On Tuesday I did a 5K in Anoka, Minnesota. I had intended to do a 10K but when I got there I found a lot of street construction going on in the town that made part of the route quite a bit uninteresting. But maybe that's a wrong thing to say - because one of the funny things that happened is that a construction worker asked me if I wanted to put my foot in the wet cement and leave a mark forever!
Anoka, I learned was a border area between the Dakota and Chippewa American Indians. European settlement started in the early 1850s when this became a town, again associated with the lumber industry.
In fact, had the organizers of Wisconsin had their way I would have been walking most of the town in Wisconsin. The original proposed border of Wisconsin was the Rum River which runs through Anoka on its way to the Mississippi. A history I read said the lumber interests prevailed in setting the border further to the east on the St. Croix (see walking in Stillwater earlier this month) River, reasoning there would be a better chance to "rip off" the timber if this area was a territory rather than a state. Anyway, it was all a grab for the timber in this area.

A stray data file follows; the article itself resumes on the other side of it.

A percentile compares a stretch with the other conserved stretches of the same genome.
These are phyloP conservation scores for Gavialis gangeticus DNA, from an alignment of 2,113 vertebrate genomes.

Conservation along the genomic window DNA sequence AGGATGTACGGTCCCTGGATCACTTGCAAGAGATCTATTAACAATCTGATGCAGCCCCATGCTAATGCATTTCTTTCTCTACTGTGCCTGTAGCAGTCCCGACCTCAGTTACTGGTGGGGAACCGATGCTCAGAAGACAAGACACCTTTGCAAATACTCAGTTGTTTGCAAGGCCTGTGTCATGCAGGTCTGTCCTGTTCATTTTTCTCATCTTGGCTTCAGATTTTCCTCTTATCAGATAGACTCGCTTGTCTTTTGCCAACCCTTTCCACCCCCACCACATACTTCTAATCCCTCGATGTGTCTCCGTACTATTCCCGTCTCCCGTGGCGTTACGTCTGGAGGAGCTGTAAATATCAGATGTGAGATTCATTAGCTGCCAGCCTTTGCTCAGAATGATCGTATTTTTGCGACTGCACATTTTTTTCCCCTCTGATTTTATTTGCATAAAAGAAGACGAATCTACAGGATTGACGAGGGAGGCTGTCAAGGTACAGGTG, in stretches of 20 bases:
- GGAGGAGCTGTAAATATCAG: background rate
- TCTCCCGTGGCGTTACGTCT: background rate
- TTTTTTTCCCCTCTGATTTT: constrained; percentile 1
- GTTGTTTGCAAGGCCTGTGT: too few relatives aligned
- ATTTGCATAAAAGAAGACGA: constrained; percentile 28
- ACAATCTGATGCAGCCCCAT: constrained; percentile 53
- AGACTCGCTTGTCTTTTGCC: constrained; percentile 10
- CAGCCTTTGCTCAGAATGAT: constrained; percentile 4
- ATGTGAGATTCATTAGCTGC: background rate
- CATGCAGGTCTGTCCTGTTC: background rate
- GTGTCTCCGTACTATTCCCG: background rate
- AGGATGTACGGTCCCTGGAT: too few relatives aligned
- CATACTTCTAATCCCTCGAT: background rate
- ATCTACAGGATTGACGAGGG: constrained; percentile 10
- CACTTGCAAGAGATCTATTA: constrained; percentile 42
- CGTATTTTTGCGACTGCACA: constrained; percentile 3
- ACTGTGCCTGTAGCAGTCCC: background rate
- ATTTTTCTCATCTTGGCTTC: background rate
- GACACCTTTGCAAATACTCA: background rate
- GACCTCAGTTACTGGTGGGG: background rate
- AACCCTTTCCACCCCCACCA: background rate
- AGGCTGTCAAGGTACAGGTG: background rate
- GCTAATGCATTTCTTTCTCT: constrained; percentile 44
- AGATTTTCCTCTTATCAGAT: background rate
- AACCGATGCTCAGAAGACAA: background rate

Anoka now is a small town, about 17,000, but that's hard to comprehend because one just drives from one metropolitan town to the next without ever seeming to leave a city area.
I found the start point after a bit of trouble navigating around the town due to the street construction. The first part of the walk was just back and forth through the business district. I did see some interesting old houses.
One, the Ticknor House is now a bed and breakfast. The front facade of this house is quite imposing, but I like how this turret peaked through the trees better.
Then the walk went along to a trail area along the river and it was suddenly more interesting and scenic.
At a dock along the river I found interpretive signs explaining that the Rum River is the longest river protected under Minnesota's Wild and Scenic River Act.
The walk then crossed over the business district again to an area called Swede Town, named after the Scandinavian immigrants who first settled there. The houses here are all 20th century, but much smaller than the "lumber baron" part of town. It is obvious this was where the mill workers lived.
I laughed when I saw the people designing the sidewalk simply gave up and let an old tree have its way.